Project Schedule

Weeks are measured from Mon-Sun to align with GSoC’s Coding Period start date.

WeekTimeframePlans
Apr 23 – May 13Get acquainted with Blender’s code layout and standards, especially how Cycles nodes are implemented and the available mathematical facilities. Ensure Blender compiles successfully on all work devices.
1May 14 – May 20Review of Pharr’s code. Implement a dummy Cycles node. Verify exposure of shader’s parameters and test setters/getters.
2May 21 – May 27Port Pharr’s shader primitives and statistical tests. Verify they work as expected.
3May 28 – Jun 3Port Pharr’s shading function.
4Jun 4 – Jun 10Test shader functionality. If working, release test build.
5Jun 11 – Jun 17Evaluate received feedback. Start bug fixes.
6Jun 18 – Jun 24Port Pharr’s furnace test. Verify it works as expected.
7Jun 25 – Jul 1Testing and bug fixes.
Jul 2*Uni’s winter break starts here!*
8Jul 2 – Jul 8Repurpose existing regression tests and obtain reference renders.
9Jul 9 – Jul 15General testing and bug fixes.
10Jul 16 – Jul 22User documentation revision.
11Jul 23 – Jul 29Developer documentation revision.
12Jul 30 – Aug 5Reserved week (just in case anything happens)
Aug 6*Finish line!* 👍

These are my university’s holiday dates as well (link in Spanish).

WeekTimeframeHoliday
May 1Workers’ Day
2May 25Anniversary of the May Revolution
5Jun 17Anniversary of the death of Martín Miguel de Güemes
6Jun 20Flag’s Day
9Jul 9Independence Day

School conflicts

I have the following *fixed* commitments during the GSoC coding period. The timetable is given in GMT-3:

  • French classes
    • Tue & Thu 1800-2000
  • Postgraduate course “Digital Image Processing”
    • Thu 1230-1400
    • Fri 0800-1000

Any new commitments will be reported and coordinated with my assigned mentor as soon as possible.

 References

The following references include a DOI for your viewing pleasure.

Chiang, Matt Jen-Yuan, Benedikt Bitterli, Chuck Tappan, and Brent Burley. 2016. “A Practical and Controllable Hair and Fur Model for Production Path Tracing.” *Computer Graphics Forum* 35 (2):275–83. https://doi.org/10.1111/cgf.12830.

d’Eon, Eugene, Guillaume Francois, Martin Hill, Joe Letteri, and Jean-Marie Aubry. 2011. “An Energy-Conserving Hair Reflectance Model.” *Computer Graphics Forum* 30 (4):1181–7. https://doi.org/10.1111/j.1467-8659.2011.01976.x.

Iben, Hayley, Mark Meyer, Lena Petrovic, Olivier Soares, John Anderson, and Andrew Witkin. 2013. “Artistic Simulation of Curly Hair.” In *Proceedings of the 12th Acm Siggraph/Eurographics Symposium on Computer Animation*, 63–71. SCA ’13. New York, NY, USA: ACM. https://doi.org/10.1145/2485895.2485913.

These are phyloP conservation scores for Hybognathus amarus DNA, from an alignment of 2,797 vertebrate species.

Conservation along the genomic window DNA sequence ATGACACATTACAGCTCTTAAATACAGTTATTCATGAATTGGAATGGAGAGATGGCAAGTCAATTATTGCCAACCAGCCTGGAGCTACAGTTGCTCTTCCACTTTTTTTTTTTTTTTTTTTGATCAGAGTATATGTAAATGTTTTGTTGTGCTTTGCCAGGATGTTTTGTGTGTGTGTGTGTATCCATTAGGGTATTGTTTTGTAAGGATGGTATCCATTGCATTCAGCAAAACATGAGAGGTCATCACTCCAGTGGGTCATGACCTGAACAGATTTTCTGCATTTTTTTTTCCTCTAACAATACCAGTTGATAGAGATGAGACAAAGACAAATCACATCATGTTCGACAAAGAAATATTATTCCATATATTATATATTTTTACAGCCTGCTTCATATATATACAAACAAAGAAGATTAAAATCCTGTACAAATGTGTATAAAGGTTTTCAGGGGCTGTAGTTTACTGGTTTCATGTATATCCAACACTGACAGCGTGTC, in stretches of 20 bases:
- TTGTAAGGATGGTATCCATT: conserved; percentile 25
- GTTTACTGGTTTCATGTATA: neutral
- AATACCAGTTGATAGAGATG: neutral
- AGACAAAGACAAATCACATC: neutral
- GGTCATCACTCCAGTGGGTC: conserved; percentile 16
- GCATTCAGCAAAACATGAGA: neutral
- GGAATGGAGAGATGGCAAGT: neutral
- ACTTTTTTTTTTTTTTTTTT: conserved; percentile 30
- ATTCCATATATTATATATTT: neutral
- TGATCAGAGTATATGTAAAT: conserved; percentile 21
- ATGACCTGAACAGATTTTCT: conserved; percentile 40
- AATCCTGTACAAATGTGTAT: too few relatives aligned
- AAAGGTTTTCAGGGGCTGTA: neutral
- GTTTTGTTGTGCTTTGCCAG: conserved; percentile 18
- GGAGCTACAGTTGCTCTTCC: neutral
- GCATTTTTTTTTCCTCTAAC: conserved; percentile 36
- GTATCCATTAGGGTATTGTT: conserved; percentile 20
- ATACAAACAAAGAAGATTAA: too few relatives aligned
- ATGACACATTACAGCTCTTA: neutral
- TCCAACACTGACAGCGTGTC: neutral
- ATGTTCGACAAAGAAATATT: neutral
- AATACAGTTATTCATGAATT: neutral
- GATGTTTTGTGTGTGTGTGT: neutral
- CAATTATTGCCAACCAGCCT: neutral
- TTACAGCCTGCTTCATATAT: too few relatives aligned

Khungurn, Pramook, and Steve Marschner. 2017. “Azimuthal Scattering from Elliptical Hair Fibers.” *ACM Trans. Graph.* 36 (2). New York, NY, USA: ACM:13:1–13:23. https://doi.org/10.1145/2998578.

Marschner, Stephen R., Henrik Wann Jensen, Mike Cammarano, Steve Worley, and Pat Hanrahan. 2003. “Light Scattering from Human Hair Fibers.” In *ACM Siggraph 2003 Papers*, 780–91. SIGGRAPH ’03. New York, NY, USA: ACM. https://doi.org/10.1145/1201775.882345.

Pharr, Matt. 2017. “The Implementation of a Hair Scattering Model.” In *Physically Based Rendering: From Theory to Implementation*, 3rd ed. Boston, MA, USA: Morgan Kaufmann. http://www.pbrt.org/hair.pdf.

Sadeghi, Iman, Heather Pritchett, Henrik Wann Jensen, and Rasmus Tamstorf. 2010. “An Artist Friendly Hair Shading System.” In *ACM Siggraph 2010 Papers*, 56:1–56:10. SIGGRAPH ’10. New York, NY, USA: ACM. https://doi.org/10.1145/1833349.1778793.

Selzer, Matías Nicolás, Elisabet Arriata, Leonardo Segovia, Nicolás Fernando Gazcón, and Martín Leonardo Larrea. 2017. “Modelos de interacción y aplicaciones en realidad virtual mediante dispositivos móviles.” In *XIX Workshop de Investigadores en Ciencias de la Computación (WICC 2017, ITBA, Buenos Aires)*. Buenos Aires, Argentina. http://hdl.handle.net/10915/61869.

Ward, Kelly, Maryann Simmons, Andy Milne, Hidetaka Yosumi, and Xinmin Zhao. 2010. “Simulating Rapunzel’s Hair in Disney’s Tangled.” In *ACM Siggraph 2010 Talks*, 22:1–22:1. SIGGRAPH ’10. New York, NY, USA: ACM. https://doi.org/10.1145/1837026.1837055.

Yan, Ling-Qi, Chi-Wei Tseng, Henrik Wann Jensen, and Ravi Ramamoorthi. 2015. “Physically-Accurate Fur Reflectance: Modeling, Measurement and Rendering.” *ACM Trans. Graph.* 34 (6). New York, NY, USA: ACM:185:1–185:13. https://doi.org/10.1145/2816795.2818080.

Details

Commits
rB5078b9d2d08a: Cycles: add Principled Hair BSDF.
rB8547643039a2: Give the Absorption coefficient its own socket
rB714c67ad5634: Indent typo in the node update
rB535e2e4ade24: Merge branch 'master' into soc-2018-hair-shader
rB9b632addd347: Merge branch 'master' into soc-2018-hair-shader
rBbd37b18a0d6d: Update signatures to use Lukas's new linear_rgb_to_gray
rB2d1eef87f6b6: Fix discrepancy between RNG in CPU and GPU
rBe267191393fe: Fix a precision issue in the coord frame with low roughness
rBdc2827fd907d: Cleanup: store and retrieve parameters consistently
rB60a59fbae6b0: Merge branch 'master' into soc-2018-hair-shader
rB4f4b7ea9d70b: Remove unused closure
rB5c07292bde39: UI: rename various nodes
rBf91635e64e50: Refactor Melanin into Tungsten's quantity and ratio parameters
rBb005c15f6734: Amend OSL shader w.r.t. Melanin changes
rB06fb2a06738c: Amend OSL shader again to account for parameter renaming
rBc36722f96287: Remap randomization to roughness/color ± the given percentage factor
rB45abb2eee803: Reorder sockets according to usefulness
rB20ed03722fad: Remove "Physical" parametrization [READ BELOW PLEASE]
rBc59ed14619e7: Remove two possible sources of NaNs
rB332b2d6206c1: Randomization is (currently) only available for melanin
rB9e59a1f7b5c0: Merge branch 'master' into soc-2018-hair-shader
rB257a7701e04d: Apologies, I didn't complete the defaults properly!
rBafa31086bcca: Revert "Take out two of Lukas's optimizations in the Bessel function"
rB6e8ab6d21395: Add hair dye to Melanin concentration mode
rBb891aa810947: Use Benedikt Bitterli's and PBRT's sane defaults
rB11633e89b6ea: Take out two of Lukas's optimizations in the Bessel function